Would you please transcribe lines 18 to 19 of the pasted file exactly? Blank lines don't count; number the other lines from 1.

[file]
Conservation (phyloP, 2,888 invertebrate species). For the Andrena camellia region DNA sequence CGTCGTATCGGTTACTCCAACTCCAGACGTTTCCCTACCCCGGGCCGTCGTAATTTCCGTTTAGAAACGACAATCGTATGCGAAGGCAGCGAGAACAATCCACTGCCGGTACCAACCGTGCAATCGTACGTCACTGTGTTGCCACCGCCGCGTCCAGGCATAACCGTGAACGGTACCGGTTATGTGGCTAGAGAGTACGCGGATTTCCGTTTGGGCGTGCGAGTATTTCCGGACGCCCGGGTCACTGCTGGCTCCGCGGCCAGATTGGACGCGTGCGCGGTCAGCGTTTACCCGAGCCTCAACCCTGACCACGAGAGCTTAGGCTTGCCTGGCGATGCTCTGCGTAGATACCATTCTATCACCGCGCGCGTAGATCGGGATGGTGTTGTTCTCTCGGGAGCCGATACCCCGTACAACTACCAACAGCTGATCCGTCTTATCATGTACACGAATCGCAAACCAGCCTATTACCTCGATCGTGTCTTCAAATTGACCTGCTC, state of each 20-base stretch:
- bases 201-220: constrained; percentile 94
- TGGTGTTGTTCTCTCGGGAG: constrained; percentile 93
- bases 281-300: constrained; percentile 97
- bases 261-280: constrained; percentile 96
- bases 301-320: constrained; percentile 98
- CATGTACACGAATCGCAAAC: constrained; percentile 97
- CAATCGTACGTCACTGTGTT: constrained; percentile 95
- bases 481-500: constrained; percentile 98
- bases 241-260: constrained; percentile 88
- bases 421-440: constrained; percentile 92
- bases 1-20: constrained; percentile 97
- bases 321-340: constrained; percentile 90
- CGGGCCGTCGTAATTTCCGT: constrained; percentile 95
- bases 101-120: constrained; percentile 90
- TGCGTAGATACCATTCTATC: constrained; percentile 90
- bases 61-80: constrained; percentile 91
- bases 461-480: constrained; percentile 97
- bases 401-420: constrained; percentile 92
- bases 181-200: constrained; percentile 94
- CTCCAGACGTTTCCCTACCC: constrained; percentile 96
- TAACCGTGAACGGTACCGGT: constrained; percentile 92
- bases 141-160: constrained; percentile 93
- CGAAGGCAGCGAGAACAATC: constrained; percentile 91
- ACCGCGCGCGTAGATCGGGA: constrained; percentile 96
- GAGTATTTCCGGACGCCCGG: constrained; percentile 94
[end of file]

- bases 461-480: constrained; percentile 97
- bases 401-420: constrained; percentile 92